At the initiative of the European Commission and in line with the Toolbox  for Tracing Apps  published in April 2020, representatives of the NGI community set up a technical review facility that provides independent security and privacy analysis of COVID-19 related technology. The Emergency Tech Review Facility is a collaborative, community-focussed effort to quickly and transparently analyse COVID-19 tech solutions.

The COVID pandemic has triggered an impressive amount of innovation.  However, this fast-moving innovation requires proper scrutiny – and COVID contact tracing apps turn a regular cell phone into a low-grade medical device.  As technologists, we must aim to “do no harm”.  So how do we find the right balance between the potential dangers and the benefits from these solutions?

“We saw many different initiatives spring up in parallel, initially without much coordination. All of us felt that we structurally needed more information to make a sound judgment,” states Michiel Leenaars, Director of Strategy at NLnet Foundation. “Rather than do this at small scale, we agreed with the European Commission that it made a lot more sense to create a pan-European facility to bring together the relevant knowledge – and to help push the most promising ones forward”.

What is the main role you see for

“We will uncover security and privacy threats, so people can make informed decisions about whether or not to use contact tracing apps.  We also need to minimize the potential damage from improper design and implementation”, says Dr. Melanie Rieback, CEO and Co-founder of Radically Open Security, whose company will be performing the technical security work for the EC Review Facility.  The platform will offer both “quick scans” and longer security audits on COVID-19 tracking apps of EU member states. Their work should give some insight into the quality of the solutions.

“From my end, I cannot emphasise enough the importance of bringing together a broad and diverse community to work together on these issues”, says Leenaars. ” The field is evolving so fast it’s beyond any single experts’ capability. Without pooling insights and best practices – which is what is all about – we won’t get anywhere. We need all the qualified eyeballs we can get. From our end we do everything to provide a neutral, independent facility where people can bring knowledge and jointly work on the development of reliable solutions – or at the very least inform better decision making by governments. Don’t forget that several countries have actually withdrawn their apps – a ‘no go’ or ‘abort mission’ is actually a valid outcome if the alternative is broken”.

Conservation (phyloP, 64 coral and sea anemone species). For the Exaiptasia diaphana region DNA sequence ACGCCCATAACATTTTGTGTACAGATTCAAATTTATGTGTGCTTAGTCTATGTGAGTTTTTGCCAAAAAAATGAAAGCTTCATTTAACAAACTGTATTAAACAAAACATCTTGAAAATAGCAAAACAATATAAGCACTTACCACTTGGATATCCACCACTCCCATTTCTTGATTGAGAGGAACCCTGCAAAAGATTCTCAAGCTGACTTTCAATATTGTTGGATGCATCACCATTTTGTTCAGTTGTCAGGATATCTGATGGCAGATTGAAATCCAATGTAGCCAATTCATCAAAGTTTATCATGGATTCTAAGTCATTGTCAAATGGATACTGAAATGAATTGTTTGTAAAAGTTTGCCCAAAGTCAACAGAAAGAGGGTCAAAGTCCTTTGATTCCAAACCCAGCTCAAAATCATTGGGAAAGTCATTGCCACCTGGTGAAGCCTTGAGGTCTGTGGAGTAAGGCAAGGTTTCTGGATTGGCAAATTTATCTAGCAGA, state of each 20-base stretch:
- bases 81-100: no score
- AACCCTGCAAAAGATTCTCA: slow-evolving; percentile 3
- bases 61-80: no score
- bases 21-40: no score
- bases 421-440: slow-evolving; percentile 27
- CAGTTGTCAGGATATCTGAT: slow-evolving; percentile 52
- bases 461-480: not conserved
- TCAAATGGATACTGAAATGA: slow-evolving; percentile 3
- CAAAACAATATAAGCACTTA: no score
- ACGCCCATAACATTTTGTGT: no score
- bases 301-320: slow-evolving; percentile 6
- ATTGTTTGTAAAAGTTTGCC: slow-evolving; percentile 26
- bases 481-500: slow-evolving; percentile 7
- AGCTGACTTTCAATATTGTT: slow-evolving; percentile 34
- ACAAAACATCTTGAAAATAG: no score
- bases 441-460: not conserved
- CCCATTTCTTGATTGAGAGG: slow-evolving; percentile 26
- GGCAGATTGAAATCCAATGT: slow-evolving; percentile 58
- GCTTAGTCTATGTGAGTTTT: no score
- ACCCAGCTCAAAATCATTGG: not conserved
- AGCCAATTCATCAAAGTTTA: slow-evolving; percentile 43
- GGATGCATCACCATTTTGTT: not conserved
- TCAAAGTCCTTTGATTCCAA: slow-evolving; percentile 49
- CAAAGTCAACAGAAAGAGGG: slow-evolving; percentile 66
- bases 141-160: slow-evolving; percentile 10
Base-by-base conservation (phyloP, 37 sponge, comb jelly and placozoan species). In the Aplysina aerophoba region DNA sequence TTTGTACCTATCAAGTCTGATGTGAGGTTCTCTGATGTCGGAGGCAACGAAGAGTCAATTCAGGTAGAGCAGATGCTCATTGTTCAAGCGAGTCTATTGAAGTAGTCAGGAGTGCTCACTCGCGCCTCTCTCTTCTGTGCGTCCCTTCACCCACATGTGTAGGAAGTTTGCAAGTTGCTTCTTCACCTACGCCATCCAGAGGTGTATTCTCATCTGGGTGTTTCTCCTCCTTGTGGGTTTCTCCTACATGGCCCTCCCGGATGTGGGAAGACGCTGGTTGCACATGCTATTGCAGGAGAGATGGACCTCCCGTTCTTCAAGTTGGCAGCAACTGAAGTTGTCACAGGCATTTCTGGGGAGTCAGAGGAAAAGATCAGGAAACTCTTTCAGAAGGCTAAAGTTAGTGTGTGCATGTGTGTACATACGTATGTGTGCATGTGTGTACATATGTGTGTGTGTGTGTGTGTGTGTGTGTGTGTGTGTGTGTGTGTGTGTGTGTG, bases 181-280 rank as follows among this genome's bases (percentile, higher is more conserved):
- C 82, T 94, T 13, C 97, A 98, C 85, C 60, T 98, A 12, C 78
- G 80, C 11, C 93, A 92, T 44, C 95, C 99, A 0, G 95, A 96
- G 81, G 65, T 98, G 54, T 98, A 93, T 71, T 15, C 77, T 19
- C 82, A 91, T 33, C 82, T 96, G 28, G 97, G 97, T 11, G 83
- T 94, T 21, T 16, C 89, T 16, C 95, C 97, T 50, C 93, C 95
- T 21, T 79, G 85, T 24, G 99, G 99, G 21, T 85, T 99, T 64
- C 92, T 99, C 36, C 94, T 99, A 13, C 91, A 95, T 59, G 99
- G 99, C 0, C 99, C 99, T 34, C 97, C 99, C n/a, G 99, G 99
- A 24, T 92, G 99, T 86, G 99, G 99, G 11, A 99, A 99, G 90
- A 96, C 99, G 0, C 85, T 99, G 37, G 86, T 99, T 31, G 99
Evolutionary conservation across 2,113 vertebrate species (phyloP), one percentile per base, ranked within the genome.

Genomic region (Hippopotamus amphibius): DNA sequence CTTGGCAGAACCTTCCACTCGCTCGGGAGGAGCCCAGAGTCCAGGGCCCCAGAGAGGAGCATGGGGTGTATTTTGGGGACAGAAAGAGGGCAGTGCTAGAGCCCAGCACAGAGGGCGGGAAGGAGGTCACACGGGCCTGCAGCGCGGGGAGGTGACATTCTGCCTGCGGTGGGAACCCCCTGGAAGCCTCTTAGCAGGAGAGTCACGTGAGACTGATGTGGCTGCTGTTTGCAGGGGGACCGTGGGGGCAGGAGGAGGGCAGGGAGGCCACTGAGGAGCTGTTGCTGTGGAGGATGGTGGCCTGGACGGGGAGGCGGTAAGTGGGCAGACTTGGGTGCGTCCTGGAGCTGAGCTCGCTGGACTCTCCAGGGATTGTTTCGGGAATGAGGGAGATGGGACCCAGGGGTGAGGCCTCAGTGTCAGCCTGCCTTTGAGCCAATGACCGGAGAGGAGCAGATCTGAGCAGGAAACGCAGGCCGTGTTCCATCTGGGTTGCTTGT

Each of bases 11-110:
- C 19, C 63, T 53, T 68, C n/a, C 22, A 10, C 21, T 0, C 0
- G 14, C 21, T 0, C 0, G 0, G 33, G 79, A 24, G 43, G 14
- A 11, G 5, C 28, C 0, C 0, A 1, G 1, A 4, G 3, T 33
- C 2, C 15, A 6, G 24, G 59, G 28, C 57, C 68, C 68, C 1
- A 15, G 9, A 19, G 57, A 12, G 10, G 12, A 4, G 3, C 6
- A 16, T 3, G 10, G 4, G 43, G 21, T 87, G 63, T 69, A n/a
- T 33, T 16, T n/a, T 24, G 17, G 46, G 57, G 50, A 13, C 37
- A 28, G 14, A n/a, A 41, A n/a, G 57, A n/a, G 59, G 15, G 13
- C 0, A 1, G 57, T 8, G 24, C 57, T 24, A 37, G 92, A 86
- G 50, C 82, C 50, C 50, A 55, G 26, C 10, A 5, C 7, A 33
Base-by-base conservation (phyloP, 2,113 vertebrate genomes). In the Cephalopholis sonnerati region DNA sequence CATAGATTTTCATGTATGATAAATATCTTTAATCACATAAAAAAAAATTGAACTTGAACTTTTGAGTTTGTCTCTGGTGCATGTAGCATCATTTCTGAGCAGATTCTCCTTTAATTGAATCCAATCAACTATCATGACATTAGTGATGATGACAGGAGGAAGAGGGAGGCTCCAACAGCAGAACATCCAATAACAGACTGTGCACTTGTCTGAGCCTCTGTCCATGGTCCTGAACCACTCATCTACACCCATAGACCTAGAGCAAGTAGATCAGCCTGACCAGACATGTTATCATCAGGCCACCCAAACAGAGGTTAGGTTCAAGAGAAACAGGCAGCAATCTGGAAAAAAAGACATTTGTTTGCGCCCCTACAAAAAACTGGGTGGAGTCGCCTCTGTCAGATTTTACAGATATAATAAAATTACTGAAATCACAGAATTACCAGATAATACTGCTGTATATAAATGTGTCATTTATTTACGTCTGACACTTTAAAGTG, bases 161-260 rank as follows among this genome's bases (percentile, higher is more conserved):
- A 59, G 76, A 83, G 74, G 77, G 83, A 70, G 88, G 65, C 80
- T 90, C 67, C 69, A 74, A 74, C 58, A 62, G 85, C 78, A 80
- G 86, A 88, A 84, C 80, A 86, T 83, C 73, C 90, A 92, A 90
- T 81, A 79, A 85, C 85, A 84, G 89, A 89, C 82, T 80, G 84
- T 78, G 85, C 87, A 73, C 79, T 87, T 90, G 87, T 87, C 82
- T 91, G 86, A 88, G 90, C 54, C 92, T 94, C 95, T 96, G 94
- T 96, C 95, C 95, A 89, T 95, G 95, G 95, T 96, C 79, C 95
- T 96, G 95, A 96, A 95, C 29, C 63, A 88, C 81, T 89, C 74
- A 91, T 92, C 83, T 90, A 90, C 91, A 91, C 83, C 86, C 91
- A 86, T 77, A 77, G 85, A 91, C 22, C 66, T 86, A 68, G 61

Do you just do security reviews, or are there any other services?

“Actually, we have a broader mission”, says Leenaars. “The great thing about the fact that most of the efforts are open source, is that we can help apps become better in other ways too. We are offering independent security and privacy analysis, but also can help with localisation and internationalisation, accessibility, copyright compliance, protocol verification, reproducible builds and packaging, etcetera”.

Rieback adds: “Through the EC, member states can approach us for security audits.  It’s primarily meant for contact tracing apps, but we can also audit other things.”  The aim is to help these projects move forward in the most responsible way possible.  Because even when the first shock waves of the pandemic subside, we might be left with this technology for a very long time.

If you are interested to help out, you are invited to join in on the crowdsourced mission of to map out the solutions and problems of emergency tech solutions like contact tracing apps – even for a small task. It takes the collaborative work of many to arrive at trustworthy solutions that serve everyone, and only one subject to call out the emperor’s new clothes. And since everything happens out in the open, it is a great place for novices to learn and for experts to contribute their skills and knowledge. Go to or join in one of the chat rooms at Or take a look at the forum, which offers room to freely discuss topics ranging from ethical aspects of tracing technology, privacy considerations to more technical exchanges of ideas and experiences.

Emergency Tech Review Facility